25 years later, ‘Dazed and Confused’ stays the same age

Midway through Dazed and Confused we are introduced to the Emporium, a dimly lit arcade and pool hall. Lanky high schoolers loiter outside and sit atop all the pool tables, if they’re not playing on them; it seems as if the customers are also the people running the joint. Into this space busts Wooderson (Matthew McConaughey), Pink (Jason London), and Mitch (Wiley Wiggins), swaggering through the doors as Bob Dylan’s “Hurricane” escorts them inside. Wooderson points at someone he knows offscreen as Dylan sings what we can already see about these people, that in this moment, they are the champions of the world.

And they truly are: later on, as the night is winding down, Simone (Joey Lauren Adams) tells Pink, “You guys are kings of the school. You get away with whatever you want.” But Pink complains about how stifled he feels by high school. “All I’m saying is that if I ever start referring to these as the best years of my life, remind me to kill myself.”

The contrast between these two moments, more than any plot point in Richard Linklater’s 1993 cult classic about the first day of summer for a group of Texas high school stoners, is the central tension of the film. Like Boyhood, or Before Sunset, or many of Linklater’s films, Dazed and Confused is about the passage of time. It’s about how the most important thing in life is, as one character puts it, “Good ol’ worthwhile visceral experience,” even if we can’t appreciate that experience in the moment.

Dazed and Confused ostensibly happens in a real time and place: it is loosely based on Linklater’s own experience growing up in Texas in the 1970s. But the magic of the film is rooted in just how unreal the setting is. After school lets out, the night is seemingly endless. There is little sense of what time it is, or even if time still applies to these people. Plans are made spontaneously, but everything seems to work out. The characters have nothing to do except be. Everyone can drink in public without repercussion, and no one seems to need any sleep. The characters’ experiences are unextraordinary (grabbing a burger, driving around aimlessly, going to a high school keg party), and yet each moment is somehow transcendent. A normal high school party is an insignificant event, but a party at the moontower is a religious experience.

Dazed and Confused takes place in a memory more than a real time and place. It occurs in a world that never really was but feels recognizable. Linklater captures a mixture of specificity and timelessness like no other director can. It’s so tangible that I almost feel like I lived through that day in 1976.

It’s not just the fantastical touches that make Dazed and Confused seem like something beyond reality. It’s how utterly alive every moment feels. Each line is delivered with indelible energy, and the characters are totally engaged with every moment of their lives, no matter how insignificant they seem. When Slater (Rory Cochrane), the über-stoner of the lot, is describing how George Washington definitely smoked weed, it feels as if no conversation has ever mattered more in his life. When Tony (Anthony Rapp) tells Mike (Adam Goldberg) about a sex dream he had involving Abraham Lincoln, Mike doesn’t mock Tony, or even dismiss the dream’s significance. He replies with genuine empathy, as if this dream is a real tragedy that they will need to engage with more later.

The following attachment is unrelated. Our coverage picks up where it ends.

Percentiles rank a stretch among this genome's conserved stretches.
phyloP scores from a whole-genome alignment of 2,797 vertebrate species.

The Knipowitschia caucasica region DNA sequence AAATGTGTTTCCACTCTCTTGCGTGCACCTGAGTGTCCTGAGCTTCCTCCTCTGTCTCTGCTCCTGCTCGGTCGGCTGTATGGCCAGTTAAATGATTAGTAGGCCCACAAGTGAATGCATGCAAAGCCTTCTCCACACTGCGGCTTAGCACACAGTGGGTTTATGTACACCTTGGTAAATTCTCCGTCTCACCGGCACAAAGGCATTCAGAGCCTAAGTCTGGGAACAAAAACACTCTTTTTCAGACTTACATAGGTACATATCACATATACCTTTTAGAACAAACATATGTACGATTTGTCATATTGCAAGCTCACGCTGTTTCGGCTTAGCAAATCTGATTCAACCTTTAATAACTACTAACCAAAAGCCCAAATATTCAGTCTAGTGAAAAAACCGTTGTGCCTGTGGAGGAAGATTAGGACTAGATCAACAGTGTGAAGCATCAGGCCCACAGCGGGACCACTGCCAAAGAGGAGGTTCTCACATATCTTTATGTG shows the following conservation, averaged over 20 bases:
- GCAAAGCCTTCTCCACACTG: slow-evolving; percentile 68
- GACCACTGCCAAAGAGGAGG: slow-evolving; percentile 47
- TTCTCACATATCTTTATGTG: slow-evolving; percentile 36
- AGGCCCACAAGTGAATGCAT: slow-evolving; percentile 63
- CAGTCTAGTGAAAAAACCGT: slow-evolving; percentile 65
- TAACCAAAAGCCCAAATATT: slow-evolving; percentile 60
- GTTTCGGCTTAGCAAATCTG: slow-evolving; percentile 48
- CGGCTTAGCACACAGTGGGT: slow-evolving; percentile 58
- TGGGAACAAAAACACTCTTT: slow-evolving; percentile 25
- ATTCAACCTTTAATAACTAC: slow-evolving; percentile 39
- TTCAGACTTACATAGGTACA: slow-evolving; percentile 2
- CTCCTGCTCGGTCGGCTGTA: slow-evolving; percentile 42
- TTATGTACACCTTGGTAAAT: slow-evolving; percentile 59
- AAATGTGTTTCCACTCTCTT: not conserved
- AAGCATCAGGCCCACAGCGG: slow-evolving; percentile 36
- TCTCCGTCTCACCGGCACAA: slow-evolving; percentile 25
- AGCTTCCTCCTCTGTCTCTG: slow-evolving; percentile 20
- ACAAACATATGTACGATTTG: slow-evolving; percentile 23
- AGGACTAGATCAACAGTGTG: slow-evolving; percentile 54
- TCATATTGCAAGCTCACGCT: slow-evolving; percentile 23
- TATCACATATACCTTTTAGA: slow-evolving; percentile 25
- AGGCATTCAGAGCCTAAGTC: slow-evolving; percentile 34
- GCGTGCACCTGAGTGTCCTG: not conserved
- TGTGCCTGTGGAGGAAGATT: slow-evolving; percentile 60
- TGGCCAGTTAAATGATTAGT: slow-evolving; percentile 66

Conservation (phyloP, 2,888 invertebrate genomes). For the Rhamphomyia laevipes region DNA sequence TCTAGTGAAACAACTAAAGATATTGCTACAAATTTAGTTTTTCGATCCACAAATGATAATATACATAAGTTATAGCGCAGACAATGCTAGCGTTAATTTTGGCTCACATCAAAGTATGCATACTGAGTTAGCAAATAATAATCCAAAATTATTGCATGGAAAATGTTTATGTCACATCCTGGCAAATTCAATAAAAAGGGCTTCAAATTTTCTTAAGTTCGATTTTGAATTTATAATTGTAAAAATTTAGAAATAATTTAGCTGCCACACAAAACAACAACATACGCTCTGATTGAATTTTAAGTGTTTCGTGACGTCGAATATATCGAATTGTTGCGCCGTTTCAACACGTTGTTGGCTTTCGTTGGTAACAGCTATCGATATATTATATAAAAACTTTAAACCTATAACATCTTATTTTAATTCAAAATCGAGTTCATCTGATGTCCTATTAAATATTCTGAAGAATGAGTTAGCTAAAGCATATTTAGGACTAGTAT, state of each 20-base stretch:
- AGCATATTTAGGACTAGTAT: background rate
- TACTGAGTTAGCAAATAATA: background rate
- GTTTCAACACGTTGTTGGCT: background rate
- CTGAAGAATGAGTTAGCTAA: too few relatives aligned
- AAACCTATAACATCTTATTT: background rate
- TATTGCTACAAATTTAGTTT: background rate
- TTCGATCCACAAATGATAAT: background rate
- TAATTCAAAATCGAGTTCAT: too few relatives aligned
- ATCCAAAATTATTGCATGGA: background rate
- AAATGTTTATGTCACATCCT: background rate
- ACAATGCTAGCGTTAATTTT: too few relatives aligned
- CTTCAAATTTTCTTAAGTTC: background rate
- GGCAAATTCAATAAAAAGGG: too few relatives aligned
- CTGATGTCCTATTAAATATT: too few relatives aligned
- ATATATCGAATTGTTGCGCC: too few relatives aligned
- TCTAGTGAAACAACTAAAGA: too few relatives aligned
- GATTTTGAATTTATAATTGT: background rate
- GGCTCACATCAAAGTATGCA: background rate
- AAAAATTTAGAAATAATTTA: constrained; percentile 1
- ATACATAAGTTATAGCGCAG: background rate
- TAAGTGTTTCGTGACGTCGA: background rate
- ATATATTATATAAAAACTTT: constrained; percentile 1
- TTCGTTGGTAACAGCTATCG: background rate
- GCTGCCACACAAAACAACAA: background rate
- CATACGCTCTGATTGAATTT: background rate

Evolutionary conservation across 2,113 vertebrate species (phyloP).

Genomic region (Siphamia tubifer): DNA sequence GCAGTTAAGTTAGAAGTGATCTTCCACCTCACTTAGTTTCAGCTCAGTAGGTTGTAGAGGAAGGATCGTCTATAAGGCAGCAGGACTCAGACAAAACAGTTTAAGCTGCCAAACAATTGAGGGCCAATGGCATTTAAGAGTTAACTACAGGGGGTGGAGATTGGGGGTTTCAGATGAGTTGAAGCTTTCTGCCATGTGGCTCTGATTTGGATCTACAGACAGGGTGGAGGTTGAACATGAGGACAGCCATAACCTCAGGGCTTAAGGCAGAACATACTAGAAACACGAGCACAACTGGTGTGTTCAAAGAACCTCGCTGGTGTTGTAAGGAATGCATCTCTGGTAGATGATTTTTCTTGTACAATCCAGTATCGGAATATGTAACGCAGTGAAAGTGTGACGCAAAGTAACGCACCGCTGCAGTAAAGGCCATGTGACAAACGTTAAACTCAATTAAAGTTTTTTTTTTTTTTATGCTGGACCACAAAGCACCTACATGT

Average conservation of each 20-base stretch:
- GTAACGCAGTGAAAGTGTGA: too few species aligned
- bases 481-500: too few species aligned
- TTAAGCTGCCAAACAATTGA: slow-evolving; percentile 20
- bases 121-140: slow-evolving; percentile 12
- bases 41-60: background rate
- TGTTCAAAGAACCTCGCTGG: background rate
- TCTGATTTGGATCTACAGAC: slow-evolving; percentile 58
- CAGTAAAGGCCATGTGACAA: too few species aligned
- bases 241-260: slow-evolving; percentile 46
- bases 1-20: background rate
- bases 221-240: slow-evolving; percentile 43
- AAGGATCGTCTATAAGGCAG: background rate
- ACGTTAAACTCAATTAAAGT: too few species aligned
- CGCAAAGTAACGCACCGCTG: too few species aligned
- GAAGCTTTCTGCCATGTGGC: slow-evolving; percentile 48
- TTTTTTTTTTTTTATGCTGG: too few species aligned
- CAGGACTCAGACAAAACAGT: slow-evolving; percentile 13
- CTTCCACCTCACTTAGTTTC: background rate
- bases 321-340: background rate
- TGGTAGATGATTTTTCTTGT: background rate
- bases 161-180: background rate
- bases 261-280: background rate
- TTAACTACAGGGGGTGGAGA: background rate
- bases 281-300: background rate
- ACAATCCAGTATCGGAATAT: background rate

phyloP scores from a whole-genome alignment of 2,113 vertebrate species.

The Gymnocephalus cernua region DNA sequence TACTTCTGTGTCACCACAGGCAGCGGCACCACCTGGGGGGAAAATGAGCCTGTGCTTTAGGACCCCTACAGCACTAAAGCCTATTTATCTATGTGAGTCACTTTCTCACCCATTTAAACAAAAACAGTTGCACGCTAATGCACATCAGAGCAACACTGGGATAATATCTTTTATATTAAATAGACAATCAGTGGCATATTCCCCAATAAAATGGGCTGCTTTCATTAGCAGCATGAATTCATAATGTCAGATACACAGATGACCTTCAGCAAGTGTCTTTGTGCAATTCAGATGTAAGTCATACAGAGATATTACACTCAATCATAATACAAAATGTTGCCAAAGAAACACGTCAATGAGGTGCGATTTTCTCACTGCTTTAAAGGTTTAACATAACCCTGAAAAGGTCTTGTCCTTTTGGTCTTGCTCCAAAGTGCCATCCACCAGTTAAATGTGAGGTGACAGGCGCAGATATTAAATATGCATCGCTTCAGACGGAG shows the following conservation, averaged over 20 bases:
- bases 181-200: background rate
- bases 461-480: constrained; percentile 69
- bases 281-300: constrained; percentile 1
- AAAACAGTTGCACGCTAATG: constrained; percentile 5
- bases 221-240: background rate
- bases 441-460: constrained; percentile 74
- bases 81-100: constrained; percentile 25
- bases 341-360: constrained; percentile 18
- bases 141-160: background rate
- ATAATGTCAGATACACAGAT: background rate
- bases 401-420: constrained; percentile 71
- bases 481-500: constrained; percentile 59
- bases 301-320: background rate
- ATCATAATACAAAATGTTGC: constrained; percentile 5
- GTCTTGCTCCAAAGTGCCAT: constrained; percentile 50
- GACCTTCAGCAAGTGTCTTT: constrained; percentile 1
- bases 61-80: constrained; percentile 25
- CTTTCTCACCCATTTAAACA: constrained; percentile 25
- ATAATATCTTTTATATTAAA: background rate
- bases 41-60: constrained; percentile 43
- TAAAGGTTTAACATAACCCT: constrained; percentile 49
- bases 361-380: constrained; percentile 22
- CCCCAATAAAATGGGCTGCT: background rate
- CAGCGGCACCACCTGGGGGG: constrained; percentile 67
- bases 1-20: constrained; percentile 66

Wooderson is the manifestation of this ability to lend gravitas to the present. With vacant eyes and a constant soft smile, Wooderson wanders through life without any worries. House party busted? No problem, party at the moontower. You don’t have a joint? No problem, but it’d be cooler if you did. His mellow laugh is a physical expression of his signature line in the movie: “You just gotta keep livin’, man. L-I-V-I-N.”

But aside from Wooderson, even amid all the sublime freedom of the night, the characters do not feel satisfied by the present. Pink, the quarterback for the high school football team and ‘king of the school’, spends a good amount of his screen time griping about the authority figures in his life. The characters actively celebrate the recent past and near future as they grumble about the present: the seniors look forward to college, and the incoming freshmen view high school as a transformative social leap. And when Mike gets pummeled in a fight, he rationalizes the experience by considering how people will remember the fight in the future, and not the reality of how it went in the present.

Even for the characters who want to enjoy the moment, they seem unable to do so. Driving around with Mike and Tony, Cynthia (Marissa Ribisi) says, “If we are all gonna die anyway, shouldn’t we be enjoying ourselves now? You know, I’d like to quit thinking of the present, like right now, as some minor insignificant preamble to something else.” But later, at the party at the moontower, Cynthia complains about how she didn’t grow up in a different era: “The 50’s were boring. The 60’s rocked. The 70’s, my God, they obviously suck.”

This is the prevailing sentiment of Dazed and Confused, that the present is something to both be enjoyed to the fullest but inevitably undervalued. It’s tragic, and beautiful. There are not many perfect movies. Dazed and Confused is one of them.

Part of that perfection comes from the way in which Dazed and Confused itself functions as an example of the power of nostalgia. The memory of that shot entering the Emporium always unfolded in my mind in slow-motion. Even a few days after re-watching the film, that’s still how I remembered it. But when looking up that scene while writing this article, I was again reminded that it happens in real time. It’s not in slow-motion, but it’s just as glorious as if it were. That’s the greatness of Dazed and Confused: it’s just as great in the moment as it is in memory.

Dazed and Confused: 4 stars